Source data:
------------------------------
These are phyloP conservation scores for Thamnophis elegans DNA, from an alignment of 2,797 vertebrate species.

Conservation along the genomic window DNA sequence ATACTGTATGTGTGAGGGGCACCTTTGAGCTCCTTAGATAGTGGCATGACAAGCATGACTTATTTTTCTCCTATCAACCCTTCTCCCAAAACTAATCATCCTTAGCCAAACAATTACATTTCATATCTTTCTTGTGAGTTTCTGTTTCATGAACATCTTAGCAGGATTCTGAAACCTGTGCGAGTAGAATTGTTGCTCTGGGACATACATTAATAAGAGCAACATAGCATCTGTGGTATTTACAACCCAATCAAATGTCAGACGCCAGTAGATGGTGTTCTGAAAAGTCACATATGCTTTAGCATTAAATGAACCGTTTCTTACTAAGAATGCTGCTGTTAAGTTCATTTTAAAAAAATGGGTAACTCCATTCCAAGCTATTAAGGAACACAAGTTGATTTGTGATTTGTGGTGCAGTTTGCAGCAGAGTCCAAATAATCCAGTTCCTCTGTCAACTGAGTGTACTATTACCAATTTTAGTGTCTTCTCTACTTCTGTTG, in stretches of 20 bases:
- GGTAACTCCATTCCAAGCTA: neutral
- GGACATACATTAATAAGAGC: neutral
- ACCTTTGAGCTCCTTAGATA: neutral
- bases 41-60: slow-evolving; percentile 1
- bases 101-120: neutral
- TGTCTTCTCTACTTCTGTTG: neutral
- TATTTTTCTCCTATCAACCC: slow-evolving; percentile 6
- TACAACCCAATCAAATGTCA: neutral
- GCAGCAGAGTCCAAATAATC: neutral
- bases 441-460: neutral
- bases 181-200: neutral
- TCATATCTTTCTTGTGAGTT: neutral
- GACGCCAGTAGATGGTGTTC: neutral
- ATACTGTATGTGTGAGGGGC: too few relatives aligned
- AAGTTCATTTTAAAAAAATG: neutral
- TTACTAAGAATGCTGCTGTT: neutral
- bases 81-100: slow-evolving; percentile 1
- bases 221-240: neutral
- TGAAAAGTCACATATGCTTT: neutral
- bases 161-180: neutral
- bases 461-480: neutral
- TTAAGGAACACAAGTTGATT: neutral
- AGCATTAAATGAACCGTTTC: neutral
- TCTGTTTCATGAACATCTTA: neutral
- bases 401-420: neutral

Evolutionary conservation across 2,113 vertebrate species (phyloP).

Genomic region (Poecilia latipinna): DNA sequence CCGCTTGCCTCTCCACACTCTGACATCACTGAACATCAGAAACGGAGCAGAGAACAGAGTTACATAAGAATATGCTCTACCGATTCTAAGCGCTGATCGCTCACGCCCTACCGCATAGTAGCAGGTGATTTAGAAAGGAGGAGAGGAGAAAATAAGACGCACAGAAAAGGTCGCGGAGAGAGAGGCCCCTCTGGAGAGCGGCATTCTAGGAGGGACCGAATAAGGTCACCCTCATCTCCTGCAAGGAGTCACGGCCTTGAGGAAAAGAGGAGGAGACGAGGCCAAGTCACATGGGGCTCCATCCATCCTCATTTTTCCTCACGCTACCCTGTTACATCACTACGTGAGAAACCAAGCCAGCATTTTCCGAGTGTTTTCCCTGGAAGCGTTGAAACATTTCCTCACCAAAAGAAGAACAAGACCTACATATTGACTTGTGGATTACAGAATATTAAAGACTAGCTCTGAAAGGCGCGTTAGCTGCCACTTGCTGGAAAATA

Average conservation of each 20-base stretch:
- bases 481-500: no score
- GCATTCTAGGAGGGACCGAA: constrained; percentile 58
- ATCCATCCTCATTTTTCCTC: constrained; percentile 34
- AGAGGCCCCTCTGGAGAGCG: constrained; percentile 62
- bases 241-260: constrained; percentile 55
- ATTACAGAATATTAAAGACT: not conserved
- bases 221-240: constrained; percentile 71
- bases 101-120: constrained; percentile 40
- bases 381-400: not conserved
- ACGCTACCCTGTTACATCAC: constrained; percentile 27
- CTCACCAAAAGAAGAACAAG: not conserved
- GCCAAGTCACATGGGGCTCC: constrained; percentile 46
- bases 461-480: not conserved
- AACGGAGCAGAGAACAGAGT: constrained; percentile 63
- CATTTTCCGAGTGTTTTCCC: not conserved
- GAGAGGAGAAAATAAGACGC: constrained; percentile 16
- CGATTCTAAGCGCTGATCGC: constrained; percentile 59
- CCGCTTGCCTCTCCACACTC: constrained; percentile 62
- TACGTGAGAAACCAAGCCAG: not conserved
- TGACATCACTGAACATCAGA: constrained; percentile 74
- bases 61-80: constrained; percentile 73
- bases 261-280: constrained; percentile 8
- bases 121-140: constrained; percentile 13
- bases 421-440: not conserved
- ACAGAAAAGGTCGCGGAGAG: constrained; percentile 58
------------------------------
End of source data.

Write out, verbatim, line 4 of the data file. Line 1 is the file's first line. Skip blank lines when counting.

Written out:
- GGACATACATTAATAAGAGC: neutral